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Employee Recognition

NC State Honors Quarter Century Club

Phil Mintz, executive director of NC State's Industry Expansion Solutions, shows off the special award — a brick from the Bell Tower renovation project with a plaque attached to it — that he received for achieving 25 years of state service.

Phil Mintz is a staunch member of the Wolfpack.

Mintz earned a degree in engineering operations at NC State in 1983 and joined the university as an employee in 1997, where he has remained ever since.

His steadfast service earned Mintz an invitation to the chancellor’s residence for a special event: the Quarter Century Club breakfast, an annual celebration that recognizes employees for achieving 25 years of state service.

Chancellor Randy Woodson and his wife, Susan, hosted the breakfast on Oct. 21 for Mintz and 68 other employees. University leaders attended the breakfast and helped the Woodsons celebrate the employees for reaching the remarkable career milestone.

“The chancellor is a great guy,” said Mintz, executive director of NC State’s Industry Expansion Solutions, a program that provides training and business solutions for organizations in dozens of industries. “To have him invite me to something at the chancellor’s residence is an honor. It’s really nice that the university recognizes those of us who have stayed engaged with the university this long.”

Beverley Cash, who also was honored at the event, agrees with Mintz that the breakfast is a much-needed employee recognition event. Cash earned a bachelor’s degree in wildlife and fisheries management in 1991 at NC State. Now an administrative support specialist for the Project Youth Extension Service program, she acquired her 25 years of service during two stints as a full-time employee of the university.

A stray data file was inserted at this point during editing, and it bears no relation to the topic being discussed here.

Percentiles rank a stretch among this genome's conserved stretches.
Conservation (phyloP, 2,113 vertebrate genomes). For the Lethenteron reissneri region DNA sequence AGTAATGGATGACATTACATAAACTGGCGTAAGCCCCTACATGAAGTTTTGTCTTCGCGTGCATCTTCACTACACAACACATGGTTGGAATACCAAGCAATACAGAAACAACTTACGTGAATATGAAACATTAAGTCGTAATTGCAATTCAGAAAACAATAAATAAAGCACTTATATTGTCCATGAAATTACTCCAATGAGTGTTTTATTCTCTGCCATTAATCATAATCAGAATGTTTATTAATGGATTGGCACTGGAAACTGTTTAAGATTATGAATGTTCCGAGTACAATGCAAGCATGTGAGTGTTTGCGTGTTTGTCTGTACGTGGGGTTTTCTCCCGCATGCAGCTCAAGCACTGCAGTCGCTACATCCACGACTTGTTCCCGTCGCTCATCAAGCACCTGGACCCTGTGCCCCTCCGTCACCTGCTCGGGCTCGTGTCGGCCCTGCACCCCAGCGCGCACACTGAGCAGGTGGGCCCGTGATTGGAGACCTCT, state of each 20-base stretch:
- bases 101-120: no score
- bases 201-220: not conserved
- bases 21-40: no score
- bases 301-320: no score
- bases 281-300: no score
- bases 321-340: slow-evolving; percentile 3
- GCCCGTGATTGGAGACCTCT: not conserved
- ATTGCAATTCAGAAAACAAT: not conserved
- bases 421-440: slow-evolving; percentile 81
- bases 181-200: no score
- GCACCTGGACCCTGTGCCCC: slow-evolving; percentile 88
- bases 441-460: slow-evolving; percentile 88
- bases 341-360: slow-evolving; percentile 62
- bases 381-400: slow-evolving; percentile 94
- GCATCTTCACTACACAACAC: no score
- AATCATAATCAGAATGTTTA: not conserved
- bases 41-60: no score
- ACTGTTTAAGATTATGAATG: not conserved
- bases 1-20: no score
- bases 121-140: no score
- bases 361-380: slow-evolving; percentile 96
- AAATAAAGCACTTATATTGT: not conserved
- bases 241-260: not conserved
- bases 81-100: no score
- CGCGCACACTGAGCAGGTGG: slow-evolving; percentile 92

She worked as an insectary manager from January 1996 until April 2008, when the university reduced its employee headcount due to the Great Recession. When Cash returned to the university in 2010, she took on her current role with Project Youth Extension Service, which provides college students and recent college graduates with opportunities to work with military-connected youth.

“I work with a very, very small group in Raleigh, but we are geographically isolated from campus,” she said. “To celebrate with like-minded people is important to me, and I think it’s important for the university to see us — the honorees — show up for events like this and say, ‘We want to be recognized, and we appreciate you recognizing us.'”

The Quarter Century Club honorees received a special award: a brick from the Bell Tower renovation project with a plaque attached to it. The handmade bricks — referred to as “swirl bricks”  — are some of the first laid bricks at the university and date back to the early 1900s.

Woodson kicked off the special buffet-style breakfast event by welcoming the honorees to his home and congratulating them on their achievements. He also spent time chit-chatting with honorees. The honorees mingled as they sipped on coffee and juice and reminisced about their time at NC State. They also took pictures with their awards before leaving the chancellor’s residence.

“Red and white pride and spirit was definitely in the air,” said Stephanie Davis, assistant director of Learning and Organizational Development in University Human Resources and a co-organizer of the event.

Mintz has been part of the Industry Expansion Solutions team since he joined NC State. He began his career as an extension specialist based in Greensboro, and he later became a specialist in quality and productivity training. Mintz has been the executive director of IES since 2016, when he took over as the interim leader. He has been the permanent executive director since 2017.

“Because I was an NC State grad, I was excited to come and work here, but I didn’t really expect to be here for 25 years,” he said. “When I came here in ’97, I thought, ‘Hey, this will be another career stop.’ The next thing you know it’s 25 years later.”

Cash said it’s hard to believe she has worked at NC State as a full-time employee for a quarter of a century. She also worked as a temporary employee for NC State and the state of North Carolina before she got her full-time job at NC State in 1996.

“I sort of blinked and looked up, and I’m like, ‘Wow, how did I get this far at NC State this many years later”? Cash said. “It’s been a great ride overall. I have loved the work that I’ve done and the people who I’ve worked with over all these years.”